Why this film received such a cold shoulder and is largely overlooked is beyond me. The Kids in the Hall probably could’ve made a slew of films with a colon and their troupe’s effort following it in the title. They could’ve become the 90s incarnation of Monty Python. This film is hugely overlooked and vastly underrated. The franchise here is not the Brain Candy concept but rather the troupe’s brand of comedy transposed onto the big screen. Perhaps in the economically affluent, blasé, Generation X 90s a droll, snide stab at pharmaceutical companies and anti-depressants was not the way to go but it is hilarious. If you haven’t yet checked out their one and only feature length film to date please do. They still do shows and have appearances in Canada and each member does individual projects but perhaps the harsher times will reawaken the need for KITH as a unit.

4. Explorers

River Phoenix, Ethan Hawke and Bobby Fite in Explorers (Paramount)

While many do like it and it’s fine by me but not great, Explorers seems like the kind of film that would be better after a second installment when characters are already established and you can go deeper. Kids who design and build their own space craft and use it to travel to outer space; if this concept was developed today it’s an absolute certainty that it would be intended to be a series. Keep in mind that the original starred both Ethan Hawke and River Phoenix before they really hit it big with any project so it could definitely been continued as a star-vehicle and could be one anew. It’s just a wonder they haven’t tried again…yet.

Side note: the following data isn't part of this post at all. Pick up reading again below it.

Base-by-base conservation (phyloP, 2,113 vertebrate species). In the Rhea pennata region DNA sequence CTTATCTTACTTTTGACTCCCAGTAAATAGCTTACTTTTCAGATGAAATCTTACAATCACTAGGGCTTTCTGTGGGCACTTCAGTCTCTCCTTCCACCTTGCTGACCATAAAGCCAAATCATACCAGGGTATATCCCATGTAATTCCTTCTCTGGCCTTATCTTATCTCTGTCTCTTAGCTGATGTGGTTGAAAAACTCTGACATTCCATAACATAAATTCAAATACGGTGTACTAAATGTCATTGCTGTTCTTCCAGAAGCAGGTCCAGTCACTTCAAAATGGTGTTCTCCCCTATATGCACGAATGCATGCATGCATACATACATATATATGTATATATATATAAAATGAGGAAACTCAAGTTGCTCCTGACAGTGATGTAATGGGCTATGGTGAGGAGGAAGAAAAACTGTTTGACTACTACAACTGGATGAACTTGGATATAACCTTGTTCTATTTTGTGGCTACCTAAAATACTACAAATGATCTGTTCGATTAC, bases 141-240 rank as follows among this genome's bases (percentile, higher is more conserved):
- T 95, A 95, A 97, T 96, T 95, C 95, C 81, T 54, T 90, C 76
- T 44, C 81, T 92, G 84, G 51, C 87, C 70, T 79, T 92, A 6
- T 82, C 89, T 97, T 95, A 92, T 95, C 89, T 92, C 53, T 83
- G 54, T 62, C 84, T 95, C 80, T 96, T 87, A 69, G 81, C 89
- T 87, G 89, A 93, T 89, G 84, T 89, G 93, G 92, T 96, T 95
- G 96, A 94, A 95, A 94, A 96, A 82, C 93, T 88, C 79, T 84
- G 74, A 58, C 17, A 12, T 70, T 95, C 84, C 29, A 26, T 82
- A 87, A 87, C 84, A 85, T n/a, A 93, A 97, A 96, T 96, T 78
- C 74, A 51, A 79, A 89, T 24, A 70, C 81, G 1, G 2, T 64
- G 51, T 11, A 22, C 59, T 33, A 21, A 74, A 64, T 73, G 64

3. Flight of the Navigator

Joey Cramer in Flight of the Navigator (Disney)